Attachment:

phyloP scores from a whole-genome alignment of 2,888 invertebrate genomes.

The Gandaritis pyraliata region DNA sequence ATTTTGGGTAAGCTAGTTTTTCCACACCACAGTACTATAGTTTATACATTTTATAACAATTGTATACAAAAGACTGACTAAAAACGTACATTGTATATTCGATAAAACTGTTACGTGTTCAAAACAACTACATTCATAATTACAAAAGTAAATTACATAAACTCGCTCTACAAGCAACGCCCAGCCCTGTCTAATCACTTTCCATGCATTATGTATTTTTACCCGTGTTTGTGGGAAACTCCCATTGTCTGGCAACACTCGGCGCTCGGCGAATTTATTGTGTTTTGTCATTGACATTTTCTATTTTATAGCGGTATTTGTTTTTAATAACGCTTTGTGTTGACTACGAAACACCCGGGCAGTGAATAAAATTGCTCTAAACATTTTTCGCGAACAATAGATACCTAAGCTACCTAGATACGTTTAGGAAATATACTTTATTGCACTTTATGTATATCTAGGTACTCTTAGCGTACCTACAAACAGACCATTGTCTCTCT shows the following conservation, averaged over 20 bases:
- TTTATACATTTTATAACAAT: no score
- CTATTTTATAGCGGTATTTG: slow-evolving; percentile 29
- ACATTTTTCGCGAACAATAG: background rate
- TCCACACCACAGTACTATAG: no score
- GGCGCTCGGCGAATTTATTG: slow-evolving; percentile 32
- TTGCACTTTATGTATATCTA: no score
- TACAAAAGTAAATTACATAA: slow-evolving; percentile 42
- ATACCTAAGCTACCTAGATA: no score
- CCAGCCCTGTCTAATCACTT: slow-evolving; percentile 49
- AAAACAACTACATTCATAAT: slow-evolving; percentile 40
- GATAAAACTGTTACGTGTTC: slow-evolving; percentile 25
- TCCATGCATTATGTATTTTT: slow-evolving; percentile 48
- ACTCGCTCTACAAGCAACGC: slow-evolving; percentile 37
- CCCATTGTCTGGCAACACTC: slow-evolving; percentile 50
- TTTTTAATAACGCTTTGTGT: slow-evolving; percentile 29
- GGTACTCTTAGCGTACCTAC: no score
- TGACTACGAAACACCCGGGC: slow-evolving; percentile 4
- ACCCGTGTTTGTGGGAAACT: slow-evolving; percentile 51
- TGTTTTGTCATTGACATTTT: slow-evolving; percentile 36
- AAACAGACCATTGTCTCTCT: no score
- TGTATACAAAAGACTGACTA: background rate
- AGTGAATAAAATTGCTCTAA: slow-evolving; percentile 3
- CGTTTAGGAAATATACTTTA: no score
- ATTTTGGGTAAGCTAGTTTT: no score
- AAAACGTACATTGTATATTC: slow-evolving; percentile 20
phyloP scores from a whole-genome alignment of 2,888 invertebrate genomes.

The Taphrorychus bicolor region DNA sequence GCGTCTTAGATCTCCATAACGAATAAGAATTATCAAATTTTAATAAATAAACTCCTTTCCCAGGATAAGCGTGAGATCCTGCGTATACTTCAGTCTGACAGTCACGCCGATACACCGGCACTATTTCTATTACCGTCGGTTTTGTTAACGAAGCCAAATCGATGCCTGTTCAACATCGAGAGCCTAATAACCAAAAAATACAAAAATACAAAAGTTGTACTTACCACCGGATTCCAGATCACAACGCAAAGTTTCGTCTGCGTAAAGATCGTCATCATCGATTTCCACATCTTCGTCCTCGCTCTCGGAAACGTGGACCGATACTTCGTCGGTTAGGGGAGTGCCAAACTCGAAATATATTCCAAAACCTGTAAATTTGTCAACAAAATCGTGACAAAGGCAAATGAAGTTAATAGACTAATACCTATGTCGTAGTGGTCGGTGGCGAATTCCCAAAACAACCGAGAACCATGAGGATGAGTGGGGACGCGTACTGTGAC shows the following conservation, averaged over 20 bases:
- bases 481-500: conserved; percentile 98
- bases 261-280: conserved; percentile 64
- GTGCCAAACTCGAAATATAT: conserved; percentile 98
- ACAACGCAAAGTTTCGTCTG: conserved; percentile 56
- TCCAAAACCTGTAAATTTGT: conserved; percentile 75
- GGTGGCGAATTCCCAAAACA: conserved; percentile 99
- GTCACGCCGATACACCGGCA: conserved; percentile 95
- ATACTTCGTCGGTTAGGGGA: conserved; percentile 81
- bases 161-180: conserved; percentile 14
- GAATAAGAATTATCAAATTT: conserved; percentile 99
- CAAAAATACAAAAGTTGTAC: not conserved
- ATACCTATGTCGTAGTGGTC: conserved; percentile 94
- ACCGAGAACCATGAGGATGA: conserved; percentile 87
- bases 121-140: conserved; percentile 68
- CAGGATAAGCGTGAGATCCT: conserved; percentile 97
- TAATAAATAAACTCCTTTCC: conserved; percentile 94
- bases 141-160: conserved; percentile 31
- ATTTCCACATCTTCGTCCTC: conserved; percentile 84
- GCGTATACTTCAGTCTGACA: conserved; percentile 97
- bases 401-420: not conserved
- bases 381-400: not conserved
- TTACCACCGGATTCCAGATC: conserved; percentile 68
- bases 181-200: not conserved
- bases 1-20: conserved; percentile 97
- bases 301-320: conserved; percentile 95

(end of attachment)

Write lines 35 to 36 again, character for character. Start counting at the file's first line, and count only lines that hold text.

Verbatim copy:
- GGTGGCGAATTCCCAAAACA: conserved; percentile 99
- GTCACGCCGATACACCGGCA: conserved; percentile 95